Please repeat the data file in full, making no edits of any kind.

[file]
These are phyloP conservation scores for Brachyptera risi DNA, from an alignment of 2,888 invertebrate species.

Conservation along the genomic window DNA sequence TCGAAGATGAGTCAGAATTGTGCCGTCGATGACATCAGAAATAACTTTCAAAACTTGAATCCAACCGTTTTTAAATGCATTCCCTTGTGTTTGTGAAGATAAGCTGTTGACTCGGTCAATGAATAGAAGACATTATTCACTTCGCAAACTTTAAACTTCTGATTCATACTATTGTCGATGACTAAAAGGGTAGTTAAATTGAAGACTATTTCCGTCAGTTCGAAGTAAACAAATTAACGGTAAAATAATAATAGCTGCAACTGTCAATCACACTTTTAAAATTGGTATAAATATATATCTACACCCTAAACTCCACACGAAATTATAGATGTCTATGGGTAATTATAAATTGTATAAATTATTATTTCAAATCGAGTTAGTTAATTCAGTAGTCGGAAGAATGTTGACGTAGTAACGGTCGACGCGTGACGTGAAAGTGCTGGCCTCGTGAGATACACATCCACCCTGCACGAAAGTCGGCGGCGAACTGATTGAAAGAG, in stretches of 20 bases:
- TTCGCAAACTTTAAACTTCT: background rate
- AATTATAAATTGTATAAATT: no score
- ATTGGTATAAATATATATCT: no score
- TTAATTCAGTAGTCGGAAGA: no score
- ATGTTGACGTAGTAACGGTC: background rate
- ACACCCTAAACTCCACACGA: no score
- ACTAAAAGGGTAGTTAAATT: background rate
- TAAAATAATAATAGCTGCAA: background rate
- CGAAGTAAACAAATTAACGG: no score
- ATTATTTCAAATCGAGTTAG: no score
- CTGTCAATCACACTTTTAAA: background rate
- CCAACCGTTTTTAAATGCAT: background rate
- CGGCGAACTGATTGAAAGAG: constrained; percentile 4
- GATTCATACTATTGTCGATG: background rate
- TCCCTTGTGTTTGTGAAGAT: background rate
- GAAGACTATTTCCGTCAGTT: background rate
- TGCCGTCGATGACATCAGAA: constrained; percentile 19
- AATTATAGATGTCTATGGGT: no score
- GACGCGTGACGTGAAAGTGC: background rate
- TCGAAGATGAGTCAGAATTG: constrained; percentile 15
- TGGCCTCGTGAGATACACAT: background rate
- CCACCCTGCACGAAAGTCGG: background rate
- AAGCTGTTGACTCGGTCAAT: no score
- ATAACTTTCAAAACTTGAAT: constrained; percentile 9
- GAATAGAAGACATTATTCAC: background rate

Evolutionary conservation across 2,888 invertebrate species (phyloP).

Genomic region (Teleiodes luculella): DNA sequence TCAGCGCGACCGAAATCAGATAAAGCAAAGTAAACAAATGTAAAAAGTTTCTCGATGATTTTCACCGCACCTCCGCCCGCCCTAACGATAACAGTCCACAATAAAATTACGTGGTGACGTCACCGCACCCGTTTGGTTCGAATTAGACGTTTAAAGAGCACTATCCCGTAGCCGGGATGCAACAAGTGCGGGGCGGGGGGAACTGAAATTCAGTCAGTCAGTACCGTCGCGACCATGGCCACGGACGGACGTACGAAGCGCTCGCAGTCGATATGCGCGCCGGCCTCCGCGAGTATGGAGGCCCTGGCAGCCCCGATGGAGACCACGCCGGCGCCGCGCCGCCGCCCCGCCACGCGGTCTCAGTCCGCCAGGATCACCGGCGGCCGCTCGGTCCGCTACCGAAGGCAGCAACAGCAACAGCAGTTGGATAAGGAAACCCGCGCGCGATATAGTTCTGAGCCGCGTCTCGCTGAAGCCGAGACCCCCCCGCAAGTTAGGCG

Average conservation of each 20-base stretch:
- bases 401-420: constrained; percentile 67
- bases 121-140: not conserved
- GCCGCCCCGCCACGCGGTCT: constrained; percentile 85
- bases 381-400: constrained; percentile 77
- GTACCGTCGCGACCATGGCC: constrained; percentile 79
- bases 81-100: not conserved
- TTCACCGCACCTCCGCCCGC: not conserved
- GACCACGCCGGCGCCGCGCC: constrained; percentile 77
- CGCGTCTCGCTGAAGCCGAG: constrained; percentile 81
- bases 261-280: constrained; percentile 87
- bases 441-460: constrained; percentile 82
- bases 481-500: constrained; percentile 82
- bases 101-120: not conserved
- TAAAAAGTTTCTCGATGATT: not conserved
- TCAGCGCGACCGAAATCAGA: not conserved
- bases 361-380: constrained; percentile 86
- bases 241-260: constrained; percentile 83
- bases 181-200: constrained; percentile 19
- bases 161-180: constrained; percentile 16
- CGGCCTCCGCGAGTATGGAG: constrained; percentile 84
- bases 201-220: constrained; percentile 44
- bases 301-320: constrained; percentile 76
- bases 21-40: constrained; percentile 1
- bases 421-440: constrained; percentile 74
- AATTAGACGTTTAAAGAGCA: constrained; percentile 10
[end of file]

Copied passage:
These are phyloP conservation scores for Brachyptera risi DNA, from an alignment of 2,888 invertebrate species.

Conservation along the genomic window DNA sequence TCGAAGATGAGTCAGAATTGTGCCGTCGATGACATCAGAAATAACTTTCAAAACTTGAATCCAACCGTTTTTAAATGCATTCCCTTGTGTTTGTGAAGATAAGCTGTTGACTCGGTCAATGAATAGAAGACATTATTCACTTCGCAAACTTTAAACTTCTGATTCATACTATTGTCGATGACTAAAAGGGTAGTTAAATTGAAGACTATTTCCGTCAGTTCGAAGTAAACAAATTAACGGTAAAATAATAATAGCTGCAACTGTCAATCACACTTTTAAAATTGGTATAAATATATATCTACACCCTAAACTCCACACGAAATTATAGATGTCTATGGGTAATTATAAATTGTATAAATTATTATTTCAAATCGAGTTAGTTAATTCAGTAGTCGGAAGAATGTTGACGTAGTAACGGTCGACGCGTGACGTGAAAGTGCTGGCCTCGTGAGATACACATCCACCCTGCACGAAAGTCGGCGGCGAACTGATTGAAAGAG, in stretches of 20 bases:
- TTCGCAAACTTTAAACTTCT: background rate
- AATTATAAATTGTATAAATT: no score
- ATTGGTATAAATATATATCT: no score
- TTAATTCAGTAGTCGGAAGA: no score
- ATGTTGACGTAGTAACGGTC: background rate
- ACACCCTAAACTCCACACGA: no score
- ACTAAAAGGGTAGTTAAATT: background rate
- TAAAATAATAATAGCTGCAA: background rate
- CGAAGTAAACAAATTAACGG: no score
- ATTATTTCAAATCGAGTTAG: no score
- CTGTCAATCACACTTTTAAA: background rate
- CCAACCGTTTTTAAATGCAT: background rate
- CGGCGAACTGATTGAAAGAG: constrained; percentile 4
- GATTCATACTATTGTCGATG: background rate
- TCCCTTGTGTTTGTGAAGAT: background rate
- GAAGACTATTTCCGTCAGTT: background rate
- TGCCGTCGATGACATCAGAA: constrained; percentile 19
- AATTATAGATGTCTATGGGT: no score
- GACGCGTGACGTGAAAGTGC: background rate
- TCGAAGATGAGTCAGAATTG: constrained; percentile 15
- TGGCCTCGTGAGATACACAT: background rate
- CCACCCTGCACGAAAGTCGG: background rate
- AAGCTGTTGACTCGGTCAAT: no score
- ATAACTTTCAAAACTTGAAT: constrained; percentile 9
- GAATAGAAGACATTATTCAC: background rate

Evolutionary conservation across 2,888 invertebrate species (phyloP).

Genomic region (Teleiodes luculella): DNA sequence TCAGCGCGACCGAAATCAGATAAAGCAAAGTAAACAAATGTAAAAAGTTTCTCGATGATTTTCACCGCACCTCCGCCCGCCCTAACGATAACAGTCCACAATAAAATTACGTGGTGACGTCACCGCACCCGTTTGGTTCGAATTAGACGTTTAAAGAGCACTATCCCGTAGCCGGGATGCAACAAGTGCGGGGCGGGGGGAACTGAAATTCAGTCAGTCAGTACCGTCGCGACCATGGCCACGGACGGACGTACGAAGCGCTCGCAGTCGATATGCGCGCCGGCCTCCGCGAGTATGGAGGCCCTGGCAGCCCCGATGGAGACCACGCCGGCGCCGCGCCGCCGCCCCGCCACGCGGTCTCAGTCCGCCAGGATCACCGGCGGCCGCTCGGTCCGCTACCGAAGGCAGCAACAGCAACAGCAGTTGGATAAGGAAACCCGCGCGCGATATAGTTCTGAGCCGCGTCTCGCTGAAGCCGAGACCCCCCCGCAAGTTAGGCG

Average conservation of each 20-base stretch:
- bases 401-420: constrained; percentile 67
- bases 121-140: not conserved
- GCCGCCCCGCCACGCGGTCT: constrained; percentile 85
- bases 381-400: constrained; percentile 77
- GTACCGTCGCGACCATGGCC: constrained; percentile 79
- bases 81-100: not conserved
- TTCACCGCACCTCCGCCCGC: not conserved
- GACCACGCCGGCGCCGCGCC: constrained; percentile 77
- CGCGTCTCGCTGAAGCCGAG: constrained; percentile 81
- bases 261-280: constrained; percentile 87
- bases 441-460: constrained; percentile 82
- bases 481-500: constrained; percentile 82
- bases 101-120: not conserved
- TAAAAAGTTTCTCGATGATT: not conserved
- TCAGCGCGACCGAAATCAGA: not conserved
- bases 361-380: constrained; percentile 86
- bases 241-260: constrained; percentile 83
- bases 181-200: constrained; percentile 19
- bases 161-180: constrained; percentile 16
- CGGCCTCCGCGAGTATGGAG: constrained; percentile 84
- bases 201-220: constrained; percentile 44
- bases 301-320: constrained; percentile 76
- bases 21-40: constrained; percentile 1
- bases 421-440: constrained; percentile 74
- AATTAGACGTTTAAAGAGCA: constrained; percentile 10